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Wild forward Chad Rau (back) celebrated after slipping a nifty wrist shot past Bruins goalie Tim Thomas to open the scoring in Minnesota's 2-0 victory over Boston on Sunday.

Genevieve Ross, Associated Press

Souhan: If it's Hockey Day somewhere, Rau is a scoring threat

  • Article by: JIM SOUHAN
  • Star Tribune
  • February 20, 2012 - 12:26 PM

Sunday afternoon, Wild forward Chad Rau took a deft backhand pass from Dany Heatley and skated toward a bunch of people he had no idea he'd be seeing so soon, a who's who of hockey talent and family ties.

Saturday, Rau had begun taking a pregame nap in preparation for the Houston Aeros' game in Abbotsford, British Columbia, when he received a text from Aeros General Manager Jim Mill.

"Call me as soon as you can," it read.

"I don't have an international plan on my phone," Rau said. "Luckily, the text came through, otherwise I wouldn't have had a clue."

Mill told Rau to take a cab to the Vancouver airport, almost two hours away. Rau made it an hour before his flight to Los Angeles, and cleared customs just in time. "I was sweating a little bit," he said.

In L.A., he changed terminals and missed a 9:45 flight, then took the red-eye to Minnesota, ate a pregame breakfast and took a quick nap before heading to the X.

Rau arrived just in time. The Wild hadn't won a game in regulation since Feb. 2, and had tumbled through the standings since.

The Wild and Boston Bruins were scoreless in the second period. Cal Clutterbuck scraped a puck off the boards and flicked it to Heatley. Heatley fed the rookie, who sped up ice.

With time to think, Rau would have been surprised by the faces around him in the Bruins' end. He didn't have time to think.

Massive defenseman Zdeno Chara hedged toward Wild defenseman Marco Scandella, who was trailing the play.

Tim Thomas, the Bruins' outstanding goaltender and supposed conscientious objector, might have leaned toward Scandella, too. To Thomas' right sat Rau's family, with his brothers screaming through the glass.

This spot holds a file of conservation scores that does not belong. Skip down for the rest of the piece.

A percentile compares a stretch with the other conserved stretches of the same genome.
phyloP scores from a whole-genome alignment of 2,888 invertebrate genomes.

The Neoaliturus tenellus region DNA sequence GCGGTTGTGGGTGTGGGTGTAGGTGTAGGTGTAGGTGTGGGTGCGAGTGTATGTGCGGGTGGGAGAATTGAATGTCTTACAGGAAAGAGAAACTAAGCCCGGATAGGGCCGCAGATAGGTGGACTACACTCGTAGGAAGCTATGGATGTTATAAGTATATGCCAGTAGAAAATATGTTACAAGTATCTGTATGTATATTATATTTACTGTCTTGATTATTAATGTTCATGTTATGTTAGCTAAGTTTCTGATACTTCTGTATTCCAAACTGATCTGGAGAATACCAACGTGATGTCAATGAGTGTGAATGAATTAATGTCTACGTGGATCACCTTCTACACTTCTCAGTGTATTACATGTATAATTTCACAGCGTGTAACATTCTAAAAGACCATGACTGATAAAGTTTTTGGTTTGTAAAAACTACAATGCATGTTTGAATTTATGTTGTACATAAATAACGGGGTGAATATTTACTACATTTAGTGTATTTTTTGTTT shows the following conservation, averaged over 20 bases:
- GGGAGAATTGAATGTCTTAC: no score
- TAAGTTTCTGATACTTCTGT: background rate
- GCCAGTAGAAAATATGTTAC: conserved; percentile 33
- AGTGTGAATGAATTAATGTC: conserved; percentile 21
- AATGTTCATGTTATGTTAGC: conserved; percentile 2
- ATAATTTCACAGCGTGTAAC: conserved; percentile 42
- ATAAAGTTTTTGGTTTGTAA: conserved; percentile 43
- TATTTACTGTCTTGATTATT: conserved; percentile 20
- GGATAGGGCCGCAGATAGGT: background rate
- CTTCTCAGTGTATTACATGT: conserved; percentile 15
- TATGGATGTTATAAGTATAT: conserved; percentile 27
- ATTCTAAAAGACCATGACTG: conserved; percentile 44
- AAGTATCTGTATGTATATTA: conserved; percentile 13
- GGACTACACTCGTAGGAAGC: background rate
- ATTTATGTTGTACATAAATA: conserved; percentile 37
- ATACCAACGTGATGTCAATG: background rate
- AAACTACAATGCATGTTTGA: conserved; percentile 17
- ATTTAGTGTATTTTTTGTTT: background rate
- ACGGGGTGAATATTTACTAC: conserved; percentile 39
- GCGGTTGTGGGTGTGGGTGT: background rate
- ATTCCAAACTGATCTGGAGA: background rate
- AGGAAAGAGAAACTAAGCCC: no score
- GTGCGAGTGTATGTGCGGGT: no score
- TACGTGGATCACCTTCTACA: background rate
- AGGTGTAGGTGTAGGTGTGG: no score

Rau took a long, exaggerated look at Scandella, then, almost without looking, ripped a shot past Thomas.

"He was looking so far back," said Wild defenseman Nate Prosser, who played with Rau at Colorado College. "That was amazing. I don't even know if he could do it again. I know I haven't seen him do that before. It was just what the team needed."

On Jan. 25, Rau had scored his first NHL goal, a game-winner on Hockey Day Minnesota.

On Sunday, hours after returning to St. Paul and facing the defending Stanley Cup champions, Rau scored a game-winner on Hockey Day In America, as the Wild for the first time had four Minnesotans play for it in a game.

You can see the Wild marketing team introducing Hockey Night in St. Paul, then Hockey Night In the General Proximity of Tom Reid's Hockey City Pub, in an attempt to dredge maximum goals from Rau.

"I don't mind if there are hockey days," Rau said with a smile.

Mike Rau, Chad's father, attended the game with his three other sons. Kyle is a standout freshman winger for the Gophers. Curt, Kyle's twin, plays in the North American Hockey League, and Matt, the oldest, is a resident at Hennepin County Medical Center.

When he moved the family from Chicago to Eden Prairie in 1996, a friend of Mike's built a sport court and a backyard rink, and soon Mike had three hockey players, plus a medic to mend them.

"The cool thing was, his brothers were down by the glass when he scored," Mike said.

Rau is hardly the only player the Wild has called up, while desperately seeking healthy bodies and scoring. The team has used 39 players this season. Some stay for a few days of per diem, meander around the ice and depart.

Wild coach Mike Yeo, who has pushed more buttons than an accordion player while trying to revive his team, hinted that Rau could stick around.

"Not just the fact that he scored the goal, but I was really impressed with his game," Yeo said. "You're going out, playing against a heavy, hard team, and I thought his 'D' zone coverage was really strong, I thought his puck execution was really good.

"He knows when to make a smart play and when to make more of a skilled play, and I was impressed with his puck strength. ... He wants to make a difference, and I like that."

Jim Souhan can be heard Sundays from 10 a.m. to noon and weekdays at 2 p.m. on 1500-AM. His Twitter name is SouhanStrib. • jsouhan@startribune.com

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